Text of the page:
All About the Endangered Loggerhead Turtles Species of the Atlantic Ocean
The Loggerhead Turtle, the most common sea turtle in the United States, can be seen anywhere ranging from Newfoundland to Argentina. Most Loggerheaded Turtle nesting areas in the U.S. are located right in Florida, an estimated 90% or so to be exact. Other prominent nesting areas include Australia, Oman, Turkey, Greece, Cyprus, Cape Verde Islands, and Israel. It's not uncommon to see several Loggerhead Turtles off the shore of Florida.
On this page, you can find pictures of this beautiful sea turtle, and also read about mating habits, migration, find videos, and read about the conservation status.
The Florida Hot Spot... for Turtles!
It's not just humans that love Florida -- Turtles Love it Too!
Loggerhead Turtles love Florida. They're primarily known to nest in a twenty mile section of coastline from Melbourne Beach to Wabasso Beach. It's commonly known as the most important nesting area for loggerhead sea turtles in the western hemisphere. Loggerheads love it so much that they return here every year to lay their eggs on a piece of sand that is very close to where they were born. Around 40% of Loggerhead nests are in sunny FL.
What do they Look Like?
Identify a Loggerhead Turtle!
Loggerhead Turtles can be easily identified from their reddish-brown shell and yellow colored bottom. The flippers are dark brown trimmed in white, and the heads are the same colors. Young Loggerheads hatch much darker and lighten as they mature.
Loggerhead Turtle Poll
Have you ever seen a Loggerhead Turtle in person?
Eating, Mating & Hatching Habits
Cool facts on the Loggerhead Turtle
Mating occurs in the months of March to June in the open Atlantic for most Loggerheads. They require dark, soft, sandy beaches for appropriate nesting. A batch of 100 or so eggs is common, which occurs every 2-3 years. Nest sites are often made protected from predators (and humans) through special fencing set up by volunteer workers to help encourage hatching.
Upon successful hatching, they head to the water guided by the brightest light. Light pollution can often confuse and misguide newly hatched Loggerheads. Heading to the ocean, hatchlings will seek out floating seaweed beds as protection until they grow in size. After this stage, the turtles will migrate to find food sources all over the ocean. Food sources include bottom dwelling creatures like conch, crabs and lobster, which can easily be crushed with the turtles' powerful jaws.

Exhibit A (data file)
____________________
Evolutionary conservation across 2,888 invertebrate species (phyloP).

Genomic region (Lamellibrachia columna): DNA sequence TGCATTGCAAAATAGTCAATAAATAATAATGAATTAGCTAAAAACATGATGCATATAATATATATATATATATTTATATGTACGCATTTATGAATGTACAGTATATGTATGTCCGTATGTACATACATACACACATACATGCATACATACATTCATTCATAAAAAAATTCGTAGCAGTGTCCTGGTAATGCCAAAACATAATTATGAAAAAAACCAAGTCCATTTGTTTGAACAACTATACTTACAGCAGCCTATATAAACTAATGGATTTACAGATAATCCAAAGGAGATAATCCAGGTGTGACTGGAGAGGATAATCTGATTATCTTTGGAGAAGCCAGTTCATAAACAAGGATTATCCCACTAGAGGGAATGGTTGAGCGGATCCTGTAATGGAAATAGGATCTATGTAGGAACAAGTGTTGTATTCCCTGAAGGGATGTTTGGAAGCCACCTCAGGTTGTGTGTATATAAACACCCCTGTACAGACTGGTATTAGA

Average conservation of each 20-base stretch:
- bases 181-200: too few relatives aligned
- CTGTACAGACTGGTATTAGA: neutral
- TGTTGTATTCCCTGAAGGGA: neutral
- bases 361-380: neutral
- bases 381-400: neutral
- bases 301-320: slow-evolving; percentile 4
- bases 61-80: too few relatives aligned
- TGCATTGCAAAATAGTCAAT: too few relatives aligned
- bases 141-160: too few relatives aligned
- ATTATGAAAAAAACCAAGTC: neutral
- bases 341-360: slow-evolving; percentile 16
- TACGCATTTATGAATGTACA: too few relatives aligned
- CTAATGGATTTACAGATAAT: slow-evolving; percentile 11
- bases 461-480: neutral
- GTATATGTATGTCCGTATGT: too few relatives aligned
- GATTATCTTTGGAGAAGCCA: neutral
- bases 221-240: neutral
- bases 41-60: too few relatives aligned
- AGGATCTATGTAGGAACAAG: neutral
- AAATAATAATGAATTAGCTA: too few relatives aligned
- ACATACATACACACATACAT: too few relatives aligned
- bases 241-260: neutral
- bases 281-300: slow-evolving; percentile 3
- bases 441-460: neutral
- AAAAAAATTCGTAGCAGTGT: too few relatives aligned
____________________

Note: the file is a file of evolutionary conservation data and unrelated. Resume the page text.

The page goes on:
Loggerhead Sea Turtle, picture by Damien du Toit
Loggerhead Links - Learn more about the species, and find out how you can help!
Help out the Loggerheads!
- Archie Carr National Wildlife Refuge
A twenty mile section of coastline in Florida set aside for one thing: Loggerhead Turtle nesting!
- Adopt a Sea Turtle!
CCC has several named turtles with satellite transmitters attached to the back of their shells. This allows use of space age technology to learn more about their migratory behavior (Satellite tracking FAQ). When you adopt a satellite-tagged turtle, y
- Buy a Plate to Help a Turtle!
If you live in Florida, you can buy a Loggerhead Turtle license plate to help The Florida Fish and Wildlife Conservation Commission's Marine Turtle Protection Program!
- Donate to the Archie Carr Refuge!
Save turtle habitat before it's too late by joining here and becoming a member. The turtles will appreciate it!
- Nonstick Chemical Impairs Turtles
Liver and Immune System Damage Raises Questions About Human Health.
- Plastic Bags Choke Turtles
Overusage and improper disposal of plastic bags has choked out some turtles!
- Fake Flipper Sought for Sea Turtle
When tourists found this Atlantic green sea turtle missing three flippers, the people who run an endangered hospital for animals gave it little hope for survival...
- Loggerheads on Wikipedia
Loggerhead Turtles on Wikipedia!
Videos of the Loggerhead Turtle
Are Loggerhead Turtles Threatened?
The conservation status of the Loggerhead Turtle
Loggerhead Turtles are a threatened species and they are endangered. The main causes for their loss in numbers are loss of habitat, poaching, fishing, ingestion of marine debris, pollution (including light pollution), and least of all, predators. Numerous international treaties and agreements as well as National laws have helped to protect Loggerhead Turtles. However, it is difficult to enforce these rules. If for example, nesting is protected in Florida and a turtle swims to a country that has no turtle fishing laws, there is little recourse.
What can you do?
Help increase numbers of Loggerhead Turtles by staying educated, spreading the word, or making a donation to one of the links provided in this lens to benefit the Loggerheads.
to Adopt a Sea Turtle! Help this endangered species survive for generations to come with this adoption program.